| initialized static objects can be in ROM, and not need to be copied to
 | RAM.  (Yes, that means objects residing other than on the heap.)

 D fully supports struct instances in ROM.


No.
 I've been using C++ for embedded work, but mainly as a "smarter C".  I do
 nothing fancy with classes, and use them only in simple ways (decrease
 coupling, increase cohesion).  I don't (yet) do any OO heavy lifting in my
 deeply embedded projects.  I avoid vtables and RTTI and all the other C++
 "features" that can lead to RAM and runtime bloat.

 But C++ does allow me to place fully instantiated objects into ROM.  And

 they are properly behaved (for example, all internal data being consts or
 statics), I can even use them from ROM, and avoid copying them to RAM.

 avoid heap use (for objects, at least).  Some of my systems don't have

 initialize objects after a reset:  They need to be up and running

 So a means for having fully instantiated objects available in ROM is

 if OO is to be pushed to the bare metal.

 Yes, I have had to do some gymnastics with compilers and binaries to make

 work, but the gains from even a limited OO implementation make it worth

If you're not using vtables, etc., then aren't you really just using structs?
 |  Where
 | the GC can be completely disabled (and its code deleted) where its use
 | is not needed or warranted.  (Which means an "on/off" switch as well,
 | for when you do need GC, but not much or often.)  Many embedded


 | can reboot faster than a GC can run!

 Sure, there's nothing preventing that in D.

 | Other embedded implementation issues need to be examined, such as
 | program startup time (independent of OS), and the minimum size of a D
 | executable. If these can be addressed and resolved in a way that makes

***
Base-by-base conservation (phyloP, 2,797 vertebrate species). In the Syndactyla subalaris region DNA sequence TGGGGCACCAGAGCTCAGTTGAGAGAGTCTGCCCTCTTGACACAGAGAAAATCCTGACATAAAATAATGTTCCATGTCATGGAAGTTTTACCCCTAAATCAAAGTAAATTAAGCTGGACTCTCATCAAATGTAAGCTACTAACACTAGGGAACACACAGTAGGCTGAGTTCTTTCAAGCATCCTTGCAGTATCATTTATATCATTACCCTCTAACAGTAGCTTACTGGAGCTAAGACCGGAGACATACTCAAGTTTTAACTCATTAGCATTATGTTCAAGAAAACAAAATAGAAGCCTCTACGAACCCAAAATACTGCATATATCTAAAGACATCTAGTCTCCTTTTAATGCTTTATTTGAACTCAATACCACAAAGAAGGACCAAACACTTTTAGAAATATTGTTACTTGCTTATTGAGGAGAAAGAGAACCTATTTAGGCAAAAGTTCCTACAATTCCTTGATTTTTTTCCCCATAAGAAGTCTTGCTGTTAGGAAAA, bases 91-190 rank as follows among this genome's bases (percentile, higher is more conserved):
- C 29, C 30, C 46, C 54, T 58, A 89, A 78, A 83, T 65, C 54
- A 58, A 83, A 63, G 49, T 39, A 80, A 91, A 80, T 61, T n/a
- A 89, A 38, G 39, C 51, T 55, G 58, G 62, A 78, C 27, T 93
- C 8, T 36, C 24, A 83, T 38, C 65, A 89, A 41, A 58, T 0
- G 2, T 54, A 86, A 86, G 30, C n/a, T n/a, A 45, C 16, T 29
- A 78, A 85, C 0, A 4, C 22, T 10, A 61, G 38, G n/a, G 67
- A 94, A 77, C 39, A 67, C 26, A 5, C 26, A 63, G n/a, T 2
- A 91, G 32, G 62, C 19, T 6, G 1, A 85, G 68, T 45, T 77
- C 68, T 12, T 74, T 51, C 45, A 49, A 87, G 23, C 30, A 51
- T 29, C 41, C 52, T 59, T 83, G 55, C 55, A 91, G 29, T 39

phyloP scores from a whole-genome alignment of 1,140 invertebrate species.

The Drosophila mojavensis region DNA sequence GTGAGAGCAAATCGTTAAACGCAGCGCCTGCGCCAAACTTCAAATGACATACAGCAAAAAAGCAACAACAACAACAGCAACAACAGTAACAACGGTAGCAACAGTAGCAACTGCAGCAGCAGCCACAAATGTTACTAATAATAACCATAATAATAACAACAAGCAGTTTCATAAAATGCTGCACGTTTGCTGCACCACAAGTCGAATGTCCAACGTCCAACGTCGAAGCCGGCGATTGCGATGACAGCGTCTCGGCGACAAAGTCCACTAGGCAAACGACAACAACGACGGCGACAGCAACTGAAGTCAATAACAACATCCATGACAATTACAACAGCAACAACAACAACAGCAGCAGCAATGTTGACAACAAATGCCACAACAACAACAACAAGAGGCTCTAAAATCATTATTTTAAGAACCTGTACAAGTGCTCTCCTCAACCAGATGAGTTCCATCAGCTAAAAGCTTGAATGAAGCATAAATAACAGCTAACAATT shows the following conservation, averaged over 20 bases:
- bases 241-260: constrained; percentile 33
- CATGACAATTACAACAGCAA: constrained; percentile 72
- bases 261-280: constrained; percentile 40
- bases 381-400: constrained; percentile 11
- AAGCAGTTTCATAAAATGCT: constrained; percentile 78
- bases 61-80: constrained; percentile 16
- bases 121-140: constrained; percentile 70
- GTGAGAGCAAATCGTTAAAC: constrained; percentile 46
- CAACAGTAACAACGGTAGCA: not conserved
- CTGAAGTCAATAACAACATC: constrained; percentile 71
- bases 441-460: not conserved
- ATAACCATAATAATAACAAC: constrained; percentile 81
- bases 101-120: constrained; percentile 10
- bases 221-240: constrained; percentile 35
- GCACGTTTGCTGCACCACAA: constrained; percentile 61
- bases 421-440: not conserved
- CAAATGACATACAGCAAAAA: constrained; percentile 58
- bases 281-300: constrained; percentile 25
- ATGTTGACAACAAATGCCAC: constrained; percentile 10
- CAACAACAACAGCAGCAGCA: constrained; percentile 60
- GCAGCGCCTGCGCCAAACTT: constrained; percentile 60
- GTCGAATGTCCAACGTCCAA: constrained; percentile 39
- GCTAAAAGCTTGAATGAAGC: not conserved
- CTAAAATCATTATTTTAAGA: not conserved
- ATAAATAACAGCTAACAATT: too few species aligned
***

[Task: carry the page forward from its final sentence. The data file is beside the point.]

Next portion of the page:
| "embedable", then D's success may be guaranteed (at lest with
 | developers).

 The only reason a D executable is larger than the equivalent C one is
 because of the extra chunk of code belonging to the GC implementation.

Then D really should be strongly pitched as an embedded tool, in addition

 all its other uses.  I'd love to see the old EC++ crowd give D a thorough
 going-over.

I'd love to see it pitched as an embedded systems language. I'm not the guy to do it, however, since it's been decades since I've done embedded systems work.
 | What do you say, Walter?  Let's see if we can put a D program into


 | on a system that lacks much of an OS!

 I think D is well suited to embedded systems. I also have no heartburn


 D implementor wants to extend or customize the language for their


 application. After all, D is designed to solve problems, it is not a
 religion.

I can hardly wait for D-front! I'm not much of a compiler builder (from scratch), but I've done lots of compiler hacking. You build the frame, and I'll help hang the drywall and paint it in nice

 embedded colors.

OK!
Jan 26 2002
parent reply "Robert W. Cunningham" <rwc_2001 yahoo.com> writes:
Walter wrote:

 "Robert W. Cunningham"
 I can hardly wait for D-front!  I'm not much of a compiler builder (from
 scratch), but I've done lots of compiler hacking.

 You build the frame, and I'll help hang the drywall and paint it in nice

 embedded colors.

OK!